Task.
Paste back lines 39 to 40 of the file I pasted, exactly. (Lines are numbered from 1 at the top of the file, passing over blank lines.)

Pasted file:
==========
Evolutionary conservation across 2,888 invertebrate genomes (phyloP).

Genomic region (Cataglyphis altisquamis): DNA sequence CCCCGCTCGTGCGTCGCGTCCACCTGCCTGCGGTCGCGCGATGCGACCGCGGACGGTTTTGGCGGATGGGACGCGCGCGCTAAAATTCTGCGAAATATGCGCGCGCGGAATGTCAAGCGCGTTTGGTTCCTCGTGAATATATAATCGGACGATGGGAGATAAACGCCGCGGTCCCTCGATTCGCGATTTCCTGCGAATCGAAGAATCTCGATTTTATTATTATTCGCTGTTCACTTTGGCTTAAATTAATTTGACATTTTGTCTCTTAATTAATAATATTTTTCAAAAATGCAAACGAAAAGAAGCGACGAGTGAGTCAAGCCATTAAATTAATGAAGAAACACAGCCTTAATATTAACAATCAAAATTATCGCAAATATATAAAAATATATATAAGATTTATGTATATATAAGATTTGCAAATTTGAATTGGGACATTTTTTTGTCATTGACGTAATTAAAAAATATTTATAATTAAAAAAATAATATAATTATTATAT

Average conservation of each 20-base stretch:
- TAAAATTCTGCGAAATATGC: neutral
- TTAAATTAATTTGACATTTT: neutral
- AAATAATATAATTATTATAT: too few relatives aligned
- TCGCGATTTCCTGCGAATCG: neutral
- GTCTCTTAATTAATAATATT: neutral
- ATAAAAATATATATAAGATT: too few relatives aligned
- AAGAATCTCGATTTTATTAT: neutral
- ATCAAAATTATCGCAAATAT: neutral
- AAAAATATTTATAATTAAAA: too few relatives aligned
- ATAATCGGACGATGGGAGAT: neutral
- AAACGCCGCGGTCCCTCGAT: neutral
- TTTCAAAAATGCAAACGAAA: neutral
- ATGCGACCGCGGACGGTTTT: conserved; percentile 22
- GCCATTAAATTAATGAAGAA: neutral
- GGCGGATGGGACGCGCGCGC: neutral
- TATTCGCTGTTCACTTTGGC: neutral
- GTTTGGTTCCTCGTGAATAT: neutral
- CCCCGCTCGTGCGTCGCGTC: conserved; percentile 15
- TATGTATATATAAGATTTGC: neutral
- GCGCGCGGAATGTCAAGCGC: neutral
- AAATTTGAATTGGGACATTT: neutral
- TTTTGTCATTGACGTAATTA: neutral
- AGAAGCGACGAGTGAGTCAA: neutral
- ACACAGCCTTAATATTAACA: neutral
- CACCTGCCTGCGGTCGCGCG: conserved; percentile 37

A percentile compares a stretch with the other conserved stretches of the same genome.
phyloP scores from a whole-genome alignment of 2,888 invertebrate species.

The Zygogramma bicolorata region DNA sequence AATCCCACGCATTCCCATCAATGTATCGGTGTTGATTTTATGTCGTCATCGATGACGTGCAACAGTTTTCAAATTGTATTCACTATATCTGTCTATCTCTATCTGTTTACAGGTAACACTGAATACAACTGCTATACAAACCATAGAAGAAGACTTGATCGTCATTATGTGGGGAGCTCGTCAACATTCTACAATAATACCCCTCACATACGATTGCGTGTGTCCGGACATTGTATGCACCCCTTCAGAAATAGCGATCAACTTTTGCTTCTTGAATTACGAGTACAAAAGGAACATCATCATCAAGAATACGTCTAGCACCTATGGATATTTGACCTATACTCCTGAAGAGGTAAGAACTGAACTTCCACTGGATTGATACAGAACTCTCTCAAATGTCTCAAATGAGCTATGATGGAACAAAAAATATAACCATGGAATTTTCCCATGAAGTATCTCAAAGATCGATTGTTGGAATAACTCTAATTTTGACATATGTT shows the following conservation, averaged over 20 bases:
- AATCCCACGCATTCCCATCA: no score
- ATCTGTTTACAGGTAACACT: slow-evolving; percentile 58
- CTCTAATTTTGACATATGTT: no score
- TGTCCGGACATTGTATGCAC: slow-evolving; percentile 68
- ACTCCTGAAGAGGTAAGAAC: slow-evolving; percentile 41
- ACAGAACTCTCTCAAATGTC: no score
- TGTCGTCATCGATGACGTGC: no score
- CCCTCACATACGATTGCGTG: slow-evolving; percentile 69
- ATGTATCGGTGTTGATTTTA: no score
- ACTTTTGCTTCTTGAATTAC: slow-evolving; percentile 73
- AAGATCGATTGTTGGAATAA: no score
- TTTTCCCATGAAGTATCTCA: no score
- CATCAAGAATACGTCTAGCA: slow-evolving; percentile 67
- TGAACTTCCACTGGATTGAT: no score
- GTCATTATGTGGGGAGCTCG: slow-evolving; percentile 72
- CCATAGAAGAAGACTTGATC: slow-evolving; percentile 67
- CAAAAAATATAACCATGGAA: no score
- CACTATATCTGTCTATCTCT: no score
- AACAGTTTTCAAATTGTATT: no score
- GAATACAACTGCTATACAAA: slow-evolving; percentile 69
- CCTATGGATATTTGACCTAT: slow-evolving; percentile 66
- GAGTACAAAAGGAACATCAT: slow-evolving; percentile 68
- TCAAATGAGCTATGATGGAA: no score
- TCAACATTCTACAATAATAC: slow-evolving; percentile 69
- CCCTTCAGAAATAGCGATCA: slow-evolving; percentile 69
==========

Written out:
- CCCTCACATACGATTGCGTG: slow-evolving; percentile 69
- ATGTATCGGTGTTGATTTTA: no score